This September, Netflix released The White Helmets, a short documentary about first responders to Syrian and Russian air strikes in the ongoing Syrian Civil War. The “White Helmets,” also called the Syrian Civil Defense, is a group of approximately 2,900 civilians who operate in 120 centers around Syria. Nicknamed for the color of their protective headgear, they are the first people to arrive on the scene to help innocent civilians after the daily bombings in Syria, which continue to worsen.
The forty-minute close-up look at life in Aleppo, Syria, was directed by Academy-Award-nominated director Orlando von Einsiedel and produced by Joanna Natasegara. The film manages to highlight numerous acts of courage and virtue within the devastating war zone. Here are just a few of the messages viewers can expect to glean:
- “Life Requires Sacrifice.”
The men spotlighted in this short documentary all had careers before the war began—one used to be a builder, another a blacksmith. Now living in an apocalyptic landscape of half-destroyed buildings and rubble, the men find meaning and a new purpose in life in their new work as rescuers.
When the White Helmets hear Russian aircraft above and the resulting explosions moments later, they all run toward the wreckage and immediately get to work to unearth bodies, many of them children. One of the first rescues depicted in the documentary shows a five-year-old girl. Later, we see them find a dead body, which they also remove. To viewers the scene can look so dismal that it appears to be hopeless. How on earth could people survive being crushed by pounds of concrete, and how can these men continue to do this challenging work day after day? The answer lies in persistence and hard work. “Life requires sacrifice,” one man said. The crew spends as long as they need to save every last person they can.
In addition to significant physical sacrifice, these men are making great mental sacrifices. The documentary shows the men travelling to Turkey for a month of training in improved rescue techniques. While there, they watch on TV the news of airstrikes back home and yet are unable to help. One man lost his brother while he was away on training. “Every time I’m on a mission,” a White Helmet named Khalid Farah said, “I think of my family.”
- “All Lives Are Precious and Valuable.”
Despite being surrounded by so much loss of life, the documentary shows that with every airstrike, the White Helmets’ motivation to save lives grows stronger. “Any human being, if they need our help, it’s our duty to save them,” Abu Omar said.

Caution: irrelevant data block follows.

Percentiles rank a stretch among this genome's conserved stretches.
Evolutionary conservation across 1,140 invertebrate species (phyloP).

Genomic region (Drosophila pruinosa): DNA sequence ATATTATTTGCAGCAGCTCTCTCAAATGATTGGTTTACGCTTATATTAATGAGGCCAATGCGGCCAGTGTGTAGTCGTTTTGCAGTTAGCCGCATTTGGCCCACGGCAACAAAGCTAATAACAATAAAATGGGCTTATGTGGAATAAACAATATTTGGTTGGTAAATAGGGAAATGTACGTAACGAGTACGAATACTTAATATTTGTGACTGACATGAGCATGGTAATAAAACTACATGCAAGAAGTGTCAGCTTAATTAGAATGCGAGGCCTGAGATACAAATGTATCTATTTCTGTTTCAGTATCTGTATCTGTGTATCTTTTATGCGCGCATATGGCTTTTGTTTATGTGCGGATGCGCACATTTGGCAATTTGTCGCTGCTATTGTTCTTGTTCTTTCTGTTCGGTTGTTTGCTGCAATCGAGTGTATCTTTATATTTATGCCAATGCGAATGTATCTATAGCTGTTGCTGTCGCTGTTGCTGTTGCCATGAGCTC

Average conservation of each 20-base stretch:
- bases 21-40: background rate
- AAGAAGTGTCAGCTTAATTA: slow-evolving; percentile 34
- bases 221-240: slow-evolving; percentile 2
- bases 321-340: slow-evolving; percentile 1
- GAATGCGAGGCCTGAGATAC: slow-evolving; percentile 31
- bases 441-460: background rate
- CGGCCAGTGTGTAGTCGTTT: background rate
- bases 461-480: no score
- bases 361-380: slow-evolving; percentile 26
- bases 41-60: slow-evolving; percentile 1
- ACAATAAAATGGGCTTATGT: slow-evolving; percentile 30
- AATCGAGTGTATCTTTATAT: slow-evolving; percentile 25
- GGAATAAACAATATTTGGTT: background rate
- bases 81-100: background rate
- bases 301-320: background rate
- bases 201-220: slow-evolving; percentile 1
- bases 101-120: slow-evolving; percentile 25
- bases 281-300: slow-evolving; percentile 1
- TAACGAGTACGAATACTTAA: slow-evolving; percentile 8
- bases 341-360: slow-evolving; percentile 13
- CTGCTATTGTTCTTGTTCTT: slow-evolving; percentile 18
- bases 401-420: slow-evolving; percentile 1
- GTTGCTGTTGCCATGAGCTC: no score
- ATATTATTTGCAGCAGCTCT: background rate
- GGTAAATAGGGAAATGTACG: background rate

“I consider them all to be my family,” another White Helmet rescuer, Mohammed Farah explained. “A child [in need] is like my son . . . I cannot explain it.” He went on to describe a rescue mission that has stuck with a lot of the men. After working for most of a day on a particularly destructive bombing, the men were losing steam. Then they heard an unmistakable noise coming from the rubble—a baby’s cry. After the building collapse, a newborn baby had somehow survived. Just hearing the sound gave the men renewed energy to keep digging. Finally, after sixteen hours of work, the men unearthed the baby, still alive.
After rescuing the baby—which was shown in the film and trailer—the men started calling the little boy the “miracle baby” to remind them the value of their efforts. “All lives are precious and valuable,” one said.
- “Tomorrow Will Be Better.”
“Tomorrow will be better,” one of the older members of the group says. Even in the midst of so much destruction, saving innocent children from the wreckage reminds the White Helmets that there is hope for the future. The men visited the miracle baby, named Mahmoud, later in the film. They all hugged and kissed the baby, who had grown into a toddler as the war raged on—his growing, chubby self serving as a reminder to the White Helmets that their work continues to make a difference long after any one rescue ends.
This perseverance resonates in the White Helmets’ motto: “To Save a Life is to Save All Humanity.”
“Patience, persistence, hard work, hope” —these are the things one White Helmet lists as the virtues necessary for him to keep doing his work. He might also have added courage: Since their rescue work started in 2013, at least 130 White Helmets have died in the line of duty. But their recovery efforts removing victims from the rubble have saved more than 58,000 lives.
“Does anyone need rescuing?” one White Helmet calls, as he inspects a ruined building after a bombing. As heartbreaking as it is to know a whole war-torn region needs rescuing, it is heartening to see the courage of men who will respond to the human call of duty, one rescue at a time.